I was feeling pretty good about myself after having taught some great short stories with examples of foreshadowing. So good, in fact, that I took down all the pictures of the teachers of the year since 1993 that were hanging in the hallway leading to the principal’s office at my school and replaced them with pictures of myself dressed as Ms. Havisham from Great Expectations.
Full of confidence, I decided to take teaching foreshadowing to the next level by teaching suspense and creating an awesome graphic organizer handout for teaching suspense. I got fired the next day and never got to use it, but 7 of the previous 8 teachers of the year at my school used it and said it was awesome.
Here it is: Suspense in the”Most Dangerous Game” chart.
It’s a word document, so you can edit it to fit any story you read that involves suspense.
Here’s a list of 8 stories involving suspense that I taught before getting fired for going Flavius and Marullus on the teachers of the year at my school.
"An Occurrence at Owl Creek Bridge" by Ambrose Bierce. Although there is a goodly amount of dangerous action--getting hanged from a bridge while being guarded by gun-toting soldiers lends itself to danger--and a tad bit of foreshadowing, the predominant method for creating suspense in "An Occurrence at Owl Creek Bridge" involves pacing. Considering how Bierce manipulates time to reinforce one of the story's major themes, using pacing to create suspense makes perfect suspense sense.
"The Lady or the Tiger" by Frank Stockton. Since we're on the subject of pacing, Stockton wins. In fact, we still don't know what door the young man opens--the one hiding the hottie or the one hiding a tiger in the mood for mauling.
"The Monkey's Paw" by W.W. Jacobs. Other than messing with Ender Wiggin, there's nothing more stupid than messing with the monkey's paw. There's a substantial amount of foreshadowing that indicates those who mess with the monkey's paw do so at their own risk. There's also a goodly amount of pacing. The monkey's paw has made an appearance at college football stadiums around the United States in recent months as well.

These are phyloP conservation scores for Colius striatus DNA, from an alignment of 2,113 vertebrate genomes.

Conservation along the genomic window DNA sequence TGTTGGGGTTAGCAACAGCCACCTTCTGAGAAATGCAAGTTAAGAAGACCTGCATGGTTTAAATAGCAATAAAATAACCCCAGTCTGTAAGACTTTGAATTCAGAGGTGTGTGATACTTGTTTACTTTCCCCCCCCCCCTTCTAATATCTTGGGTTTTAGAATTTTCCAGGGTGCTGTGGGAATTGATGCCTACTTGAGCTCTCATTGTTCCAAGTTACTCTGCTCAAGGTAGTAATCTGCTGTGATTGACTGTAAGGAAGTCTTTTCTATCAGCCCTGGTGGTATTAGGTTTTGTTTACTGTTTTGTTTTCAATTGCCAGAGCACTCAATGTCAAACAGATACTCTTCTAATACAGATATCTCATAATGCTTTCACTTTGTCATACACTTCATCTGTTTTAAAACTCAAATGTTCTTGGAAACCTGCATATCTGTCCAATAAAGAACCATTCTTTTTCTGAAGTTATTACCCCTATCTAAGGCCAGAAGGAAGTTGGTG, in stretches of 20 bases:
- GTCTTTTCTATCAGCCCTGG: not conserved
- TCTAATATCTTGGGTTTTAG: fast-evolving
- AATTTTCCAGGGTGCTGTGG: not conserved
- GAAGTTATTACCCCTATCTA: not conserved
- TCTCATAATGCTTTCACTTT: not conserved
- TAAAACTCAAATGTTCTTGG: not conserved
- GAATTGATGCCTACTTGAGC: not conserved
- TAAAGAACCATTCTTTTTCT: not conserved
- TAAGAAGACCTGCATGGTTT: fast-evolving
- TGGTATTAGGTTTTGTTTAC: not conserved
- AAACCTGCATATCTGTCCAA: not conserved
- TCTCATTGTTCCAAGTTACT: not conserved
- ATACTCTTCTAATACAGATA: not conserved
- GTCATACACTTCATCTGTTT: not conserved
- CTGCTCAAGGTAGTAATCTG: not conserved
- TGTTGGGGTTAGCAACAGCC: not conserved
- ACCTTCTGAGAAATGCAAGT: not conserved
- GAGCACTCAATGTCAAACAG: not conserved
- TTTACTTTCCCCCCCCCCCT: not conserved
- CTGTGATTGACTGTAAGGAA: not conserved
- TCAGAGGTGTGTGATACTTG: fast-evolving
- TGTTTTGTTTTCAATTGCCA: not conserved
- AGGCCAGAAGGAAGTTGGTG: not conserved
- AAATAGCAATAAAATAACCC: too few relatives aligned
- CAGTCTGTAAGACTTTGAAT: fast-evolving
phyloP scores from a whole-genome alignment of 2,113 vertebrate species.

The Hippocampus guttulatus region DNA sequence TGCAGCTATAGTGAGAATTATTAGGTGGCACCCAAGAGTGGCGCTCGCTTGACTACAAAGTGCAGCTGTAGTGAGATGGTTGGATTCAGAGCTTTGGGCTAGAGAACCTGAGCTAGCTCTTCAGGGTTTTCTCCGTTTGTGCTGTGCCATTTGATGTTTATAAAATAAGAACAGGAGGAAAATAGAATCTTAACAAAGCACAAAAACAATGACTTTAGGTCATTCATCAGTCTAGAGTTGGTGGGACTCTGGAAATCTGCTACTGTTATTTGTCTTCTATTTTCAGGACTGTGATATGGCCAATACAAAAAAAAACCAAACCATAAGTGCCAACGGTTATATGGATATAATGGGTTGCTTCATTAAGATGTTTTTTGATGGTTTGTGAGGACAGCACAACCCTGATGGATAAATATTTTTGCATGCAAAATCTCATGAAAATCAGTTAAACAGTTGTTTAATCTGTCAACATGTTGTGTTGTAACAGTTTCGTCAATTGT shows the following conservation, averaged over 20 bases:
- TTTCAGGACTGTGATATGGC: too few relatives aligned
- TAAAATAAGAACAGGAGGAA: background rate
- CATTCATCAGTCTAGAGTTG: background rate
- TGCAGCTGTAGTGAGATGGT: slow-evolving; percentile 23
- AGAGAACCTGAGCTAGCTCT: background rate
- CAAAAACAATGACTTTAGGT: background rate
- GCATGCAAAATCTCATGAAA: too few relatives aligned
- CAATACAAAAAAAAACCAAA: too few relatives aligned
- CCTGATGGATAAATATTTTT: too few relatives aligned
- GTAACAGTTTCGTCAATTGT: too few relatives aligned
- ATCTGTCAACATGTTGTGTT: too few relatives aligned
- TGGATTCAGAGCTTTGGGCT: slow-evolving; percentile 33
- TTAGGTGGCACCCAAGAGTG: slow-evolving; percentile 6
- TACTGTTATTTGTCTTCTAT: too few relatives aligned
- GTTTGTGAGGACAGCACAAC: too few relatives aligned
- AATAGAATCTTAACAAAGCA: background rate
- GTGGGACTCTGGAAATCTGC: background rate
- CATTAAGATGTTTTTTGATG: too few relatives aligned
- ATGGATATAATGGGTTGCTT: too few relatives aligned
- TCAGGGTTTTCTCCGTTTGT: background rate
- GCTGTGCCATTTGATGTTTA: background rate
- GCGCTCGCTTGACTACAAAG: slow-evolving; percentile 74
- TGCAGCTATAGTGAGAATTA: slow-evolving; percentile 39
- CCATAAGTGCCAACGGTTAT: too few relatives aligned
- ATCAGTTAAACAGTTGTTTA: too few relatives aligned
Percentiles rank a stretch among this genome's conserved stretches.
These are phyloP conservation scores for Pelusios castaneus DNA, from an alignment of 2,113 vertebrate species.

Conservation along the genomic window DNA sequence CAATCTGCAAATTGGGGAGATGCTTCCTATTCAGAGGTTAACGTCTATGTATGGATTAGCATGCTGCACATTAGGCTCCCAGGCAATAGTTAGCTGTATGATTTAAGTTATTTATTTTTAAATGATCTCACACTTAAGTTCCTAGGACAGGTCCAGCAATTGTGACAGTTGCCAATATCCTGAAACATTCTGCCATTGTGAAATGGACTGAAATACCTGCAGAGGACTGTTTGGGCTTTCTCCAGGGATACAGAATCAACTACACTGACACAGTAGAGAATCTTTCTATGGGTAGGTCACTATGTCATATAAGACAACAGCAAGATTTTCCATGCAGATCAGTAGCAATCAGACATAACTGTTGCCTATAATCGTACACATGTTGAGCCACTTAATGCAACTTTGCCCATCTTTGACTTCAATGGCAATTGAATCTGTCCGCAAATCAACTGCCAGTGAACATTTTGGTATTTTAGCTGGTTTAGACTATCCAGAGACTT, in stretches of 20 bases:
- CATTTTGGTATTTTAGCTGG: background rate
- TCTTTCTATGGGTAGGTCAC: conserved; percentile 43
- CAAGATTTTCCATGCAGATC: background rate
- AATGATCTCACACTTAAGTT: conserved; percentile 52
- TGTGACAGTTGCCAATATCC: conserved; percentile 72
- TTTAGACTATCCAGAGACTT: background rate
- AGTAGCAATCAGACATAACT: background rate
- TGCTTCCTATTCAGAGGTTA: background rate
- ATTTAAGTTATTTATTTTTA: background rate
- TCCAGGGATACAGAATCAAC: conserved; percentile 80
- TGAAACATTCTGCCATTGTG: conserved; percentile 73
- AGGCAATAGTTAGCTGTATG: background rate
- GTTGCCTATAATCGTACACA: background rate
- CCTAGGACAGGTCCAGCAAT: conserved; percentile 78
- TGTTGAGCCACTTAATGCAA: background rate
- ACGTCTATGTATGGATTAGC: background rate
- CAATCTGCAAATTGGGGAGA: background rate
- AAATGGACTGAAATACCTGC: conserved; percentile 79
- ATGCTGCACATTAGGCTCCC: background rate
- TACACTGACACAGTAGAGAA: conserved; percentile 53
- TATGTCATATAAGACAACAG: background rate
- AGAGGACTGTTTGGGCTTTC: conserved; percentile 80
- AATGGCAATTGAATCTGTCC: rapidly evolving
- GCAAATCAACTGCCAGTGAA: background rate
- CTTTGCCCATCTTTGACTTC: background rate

"The Cask of Amontillado" by Edgar Allan Poe. Technically, you could add any short story by Edgar Allan Poe to this list, but that would be kind of lazy. I, therefore, chose my favorite. We all know Montresor is getting revenge. We're just not sure exactly how he's going to accomplish it. In addition to masterful use of foreshadowing and pacing, Poe makes great use of irony and setting to heighten feelings of anxiety and apprehension.
"The Lottery" by Shirley Jackson. This is one messed up ritual. There are clues early in the story that winning the lottery isn't all it's cracked up to be, but Jackson makes the reader wait for the story's shocking ending.
"To Build a Fire" by Jack London. I remember when I was a kid and I had to go outside in the morning and it would get so cold that snot would freeze to my nostrils (the main reason I no longer live in Ohio). The narrator in Jack London's classic struggle between man and nature would have called that summer. It's freaking cold. And he has to build a fire. Like right now. London's pacing is masterful. His foreshadowing provides the exact right amount of hints. The dangerous action is enveloped in the setting. It's enough to make your blood freeze (see what I did there).
"A Sound of Thunder" by Ray Bradbury. "Don't step off the path!" "Don't step off the path!" "Don't step off the path!" "Don't step off the path!" "Don't step off the path!" "Don't step off the path!" Of course, Eckles steps off the path, which is actually more dangerous than hunting T-Rexes.